When was the last time you bought something based on something you saw on Twitter or Facebook?

Can’t think of an example? I can’t either. I see the Facebook ads and the sponsored Tweets. But nestled in a constant stream of information, they’re just too easy to overlook or ignore. I don’t think I’m alone here and that observation probably concerns many marketing departments.

Corporations wants to jump onto the social media bandwagon. But chief marketing officers so far have yet to see much bang for their buck. Just 15 percent of CMOs report seeing proven, quantitative impact from their social media investments, according to a survey by Christine Moorman, a professor in Duke University’s Fuqua School of Business. To hammer home the point even more, nearly half of CMOs surveyed said they have not been able to show that their social media activities have made any difference.

The survey included responses from 410 CMOs. Duke has conducted this CMO survey twice a year since 2008.

Companies have shown the willingness to spend a great deal of money on advertising to support a brand or a product. If you doubt that, look at ad dollars spent for the Super Bowl. Even so, the Super Bowl comes but once-a-year event and companies are trying to reach audiences the other 364 days of the year. The shrinking of traditional advertising budgets comes as companies pour more money and resources into social feeds reaching our laptops, tablets and smartphones.

When the lights went out during this year’s Super Bowl plunging half the Superdome into darkness Oreo famously Tweeted, “Power out? No problem. You can still dunk in the dark.”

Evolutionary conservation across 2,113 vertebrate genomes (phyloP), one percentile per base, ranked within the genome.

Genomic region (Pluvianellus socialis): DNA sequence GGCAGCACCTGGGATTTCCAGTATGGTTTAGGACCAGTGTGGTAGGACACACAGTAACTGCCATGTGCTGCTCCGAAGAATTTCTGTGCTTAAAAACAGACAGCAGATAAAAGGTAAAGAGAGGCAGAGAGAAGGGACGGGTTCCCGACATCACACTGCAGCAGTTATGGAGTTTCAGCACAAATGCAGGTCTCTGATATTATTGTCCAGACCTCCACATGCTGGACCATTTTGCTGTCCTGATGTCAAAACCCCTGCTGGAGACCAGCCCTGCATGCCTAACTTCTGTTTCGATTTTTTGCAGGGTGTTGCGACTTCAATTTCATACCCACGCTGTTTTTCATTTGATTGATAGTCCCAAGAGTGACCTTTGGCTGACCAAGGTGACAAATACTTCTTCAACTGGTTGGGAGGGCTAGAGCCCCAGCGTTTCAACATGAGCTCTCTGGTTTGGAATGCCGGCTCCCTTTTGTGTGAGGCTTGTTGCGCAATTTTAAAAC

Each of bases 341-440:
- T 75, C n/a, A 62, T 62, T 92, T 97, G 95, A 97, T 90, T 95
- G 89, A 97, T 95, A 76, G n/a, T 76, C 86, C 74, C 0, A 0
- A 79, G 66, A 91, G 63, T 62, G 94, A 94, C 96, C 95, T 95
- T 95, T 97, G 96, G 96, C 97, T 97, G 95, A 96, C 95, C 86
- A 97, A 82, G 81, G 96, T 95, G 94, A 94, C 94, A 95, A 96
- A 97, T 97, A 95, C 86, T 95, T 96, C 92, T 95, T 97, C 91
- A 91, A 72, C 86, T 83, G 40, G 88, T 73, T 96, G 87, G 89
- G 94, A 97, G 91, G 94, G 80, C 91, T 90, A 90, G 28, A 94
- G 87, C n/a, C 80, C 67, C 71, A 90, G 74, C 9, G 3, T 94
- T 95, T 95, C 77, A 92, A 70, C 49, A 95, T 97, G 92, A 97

The timely Tweet went viral and helped the Oreo brand. But did it boost sales? Oreo cookies are made by Nabisco, which is a subsidiary of Mondelez International (NASDAQ:MDLZ). Mondelez’s earnings don’t crumble down to Oreo sales but for the first half of 2013, the company reported $2.6 billion in biscuit sales, up 4.1 percent compared to the same period in 2012. I can’t tell how much of that increase came from the social media efforts around Oreo and other Nabisco products. Perhaps more important, maybe Mondelez can’t tell either.

Increased social media spending without measurable results puts CMOs at risk. Of the CMOs surveyed by Duke, 66 percent reported feeling more pressure from CEOs and boards of directors to prove the value of this marketing.

“Marketing leadership requires that CMOs offer strong evidence that strategic marketing investments are paying off for their firms in the short and long run,” Moorman says in her blog post about the survey. “CMOs will only earn a ‘seat at the table’ if they can demonstrate the effect of their marketing spend.”

And yet, even without that demonstrated value, corporate social media spending is only trending upward. CMOs surveyed expect to increase social media expenditures from 6.6 percent of their total marketing budgets to 15.8 percent over the next five years.

The bright spot in the survey is that CMOs report their highest optimism for the U.S. economy in four years. On a scale of 0 to 100 with 100 being most optimistic, CMOs scored the economy at 65.7, up nearly 20 points compared to August 2009. Nearly 50 percent of CMOs said they were “more optimistic” about the overall U.S. economy compared to last quarter.

That optimism suggests a rebound in consumer spending, which would translate into higher sales figures for companies. But attributing higher revenue to social media might be a tough case to make if it’s hard to tell whether the better results come from social media or an improving overall economy.

So are the marketing departments just throwing good money after bad? We’ll see. The next time you buy something based on a Tweet or a Facebook post, let me know.